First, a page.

Wildfire started by house fire spreads into Lame Deer
LAME DEER, Mont. (AP) — A house fire on Montana’s Northern Cheyenne Indian Reservation sparked a blaze that quickly burned through 1,700 acres (688 hectares) of dry grass and trees and forced evacuations before crews were able to contain it.
The fire spread from the house fire northwest of Lame Deer on Sunday, pushed by strong winds and fed by dry conditions on the ground.
Rosebud County Sheriff Allen Fulton told the Billings Gazette the fire reached the town of about 2,000 people that is the center of the tribal government, but fire crews stopped it at state Highway 39, the main north-south road.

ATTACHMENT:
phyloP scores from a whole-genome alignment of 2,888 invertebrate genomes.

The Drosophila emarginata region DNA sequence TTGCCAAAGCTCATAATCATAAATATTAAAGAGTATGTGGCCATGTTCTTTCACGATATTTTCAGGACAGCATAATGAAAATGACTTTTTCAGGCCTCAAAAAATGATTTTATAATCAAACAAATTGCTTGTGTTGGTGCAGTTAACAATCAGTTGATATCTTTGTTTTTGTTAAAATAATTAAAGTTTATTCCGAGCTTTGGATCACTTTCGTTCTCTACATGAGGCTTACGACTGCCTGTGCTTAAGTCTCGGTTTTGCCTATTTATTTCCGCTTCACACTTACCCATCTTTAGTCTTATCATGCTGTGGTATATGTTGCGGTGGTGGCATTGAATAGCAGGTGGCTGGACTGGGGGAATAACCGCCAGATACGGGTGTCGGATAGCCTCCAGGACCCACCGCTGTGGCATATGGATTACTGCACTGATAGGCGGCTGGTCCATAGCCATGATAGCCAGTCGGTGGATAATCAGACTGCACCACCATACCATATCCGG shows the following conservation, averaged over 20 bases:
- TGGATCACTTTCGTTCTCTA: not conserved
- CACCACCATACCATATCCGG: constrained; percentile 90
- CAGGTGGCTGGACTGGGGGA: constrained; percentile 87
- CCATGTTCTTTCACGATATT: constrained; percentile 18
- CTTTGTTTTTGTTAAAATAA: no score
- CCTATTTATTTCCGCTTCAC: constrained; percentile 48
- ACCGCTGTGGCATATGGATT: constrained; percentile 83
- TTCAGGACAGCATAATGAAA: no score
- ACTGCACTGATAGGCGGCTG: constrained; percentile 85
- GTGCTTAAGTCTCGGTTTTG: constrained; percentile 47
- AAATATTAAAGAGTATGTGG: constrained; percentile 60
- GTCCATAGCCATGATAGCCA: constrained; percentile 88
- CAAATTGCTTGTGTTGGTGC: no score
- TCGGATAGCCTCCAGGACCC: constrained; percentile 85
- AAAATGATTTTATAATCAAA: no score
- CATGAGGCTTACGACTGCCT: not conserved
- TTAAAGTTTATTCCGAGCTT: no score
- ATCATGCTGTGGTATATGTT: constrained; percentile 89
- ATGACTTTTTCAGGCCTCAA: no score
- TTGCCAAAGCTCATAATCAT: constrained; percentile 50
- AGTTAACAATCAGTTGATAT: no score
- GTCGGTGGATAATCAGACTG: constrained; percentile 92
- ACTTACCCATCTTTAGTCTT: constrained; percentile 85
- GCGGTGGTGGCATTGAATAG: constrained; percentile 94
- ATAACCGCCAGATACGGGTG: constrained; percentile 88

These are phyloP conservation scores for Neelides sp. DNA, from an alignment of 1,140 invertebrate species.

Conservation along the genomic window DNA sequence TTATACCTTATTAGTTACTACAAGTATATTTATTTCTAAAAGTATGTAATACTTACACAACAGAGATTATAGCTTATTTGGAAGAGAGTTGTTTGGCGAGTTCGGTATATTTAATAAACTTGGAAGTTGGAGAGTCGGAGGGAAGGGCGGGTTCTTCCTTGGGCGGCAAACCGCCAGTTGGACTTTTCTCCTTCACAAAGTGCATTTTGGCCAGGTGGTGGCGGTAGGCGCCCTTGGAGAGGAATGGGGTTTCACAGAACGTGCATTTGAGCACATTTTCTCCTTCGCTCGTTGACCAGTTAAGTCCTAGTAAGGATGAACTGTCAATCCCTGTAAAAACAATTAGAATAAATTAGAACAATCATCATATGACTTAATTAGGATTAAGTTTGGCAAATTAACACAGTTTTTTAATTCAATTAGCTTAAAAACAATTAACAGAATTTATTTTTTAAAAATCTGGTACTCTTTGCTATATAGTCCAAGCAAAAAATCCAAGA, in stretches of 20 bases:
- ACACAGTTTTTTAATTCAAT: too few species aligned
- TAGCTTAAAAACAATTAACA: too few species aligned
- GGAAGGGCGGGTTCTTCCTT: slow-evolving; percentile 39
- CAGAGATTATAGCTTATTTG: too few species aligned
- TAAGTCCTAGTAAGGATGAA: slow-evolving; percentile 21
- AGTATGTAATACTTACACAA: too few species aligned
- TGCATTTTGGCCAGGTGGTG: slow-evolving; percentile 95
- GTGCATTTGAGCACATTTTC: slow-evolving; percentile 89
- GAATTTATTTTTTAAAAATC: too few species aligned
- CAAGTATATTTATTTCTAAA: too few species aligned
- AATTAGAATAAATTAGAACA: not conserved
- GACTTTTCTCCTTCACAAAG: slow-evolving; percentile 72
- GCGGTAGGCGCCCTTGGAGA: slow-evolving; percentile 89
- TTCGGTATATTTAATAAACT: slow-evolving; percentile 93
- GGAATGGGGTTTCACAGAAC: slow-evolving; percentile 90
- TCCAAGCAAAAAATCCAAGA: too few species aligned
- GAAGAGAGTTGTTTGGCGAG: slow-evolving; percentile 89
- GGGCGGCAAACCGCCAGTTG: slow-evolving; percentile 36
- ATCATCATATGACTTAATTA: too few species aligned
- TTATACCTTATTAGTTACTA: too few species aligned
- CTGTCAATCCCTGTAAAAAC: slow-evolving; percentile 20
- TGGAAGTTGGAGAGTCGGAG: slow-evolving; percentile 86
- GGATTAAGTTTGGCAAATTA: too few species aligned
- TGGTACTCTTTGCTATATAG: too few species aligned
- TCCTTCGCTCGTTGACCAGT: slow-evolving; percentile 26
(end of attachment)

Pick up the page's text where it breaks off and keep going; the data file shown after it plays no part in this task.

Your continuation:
“They got ahead of it and got it contained,” Fulton said.
He didn’t know of any structure losses in Lame Deer. The Lame Deer Junior/Senior High School opened to evacuees, and Fulton said another shelter was opened at the St. Labre Indian School in Ashland.
The fire temporarily closed U.S. Highway 212.
Low humidity and high winds created unusually fire-prone conditions for this time of year.
“The fuels are all dead. We haven’t gotten any grass green-up, or in the trees,” said National Weather Service meteorologist Todd Chambers. “Conditions are as they would be in the late fall.”
Montana Department of Natural Resources and Conservation Director John Tubbs told The Associated Press last November that fire seasons have been starting earlier and ending later because of climate change and insects and disease killing trees.
“Climate change is real — we are seeing our fire seasons increasing maybe 45, 60 days per year,” Tubbs said.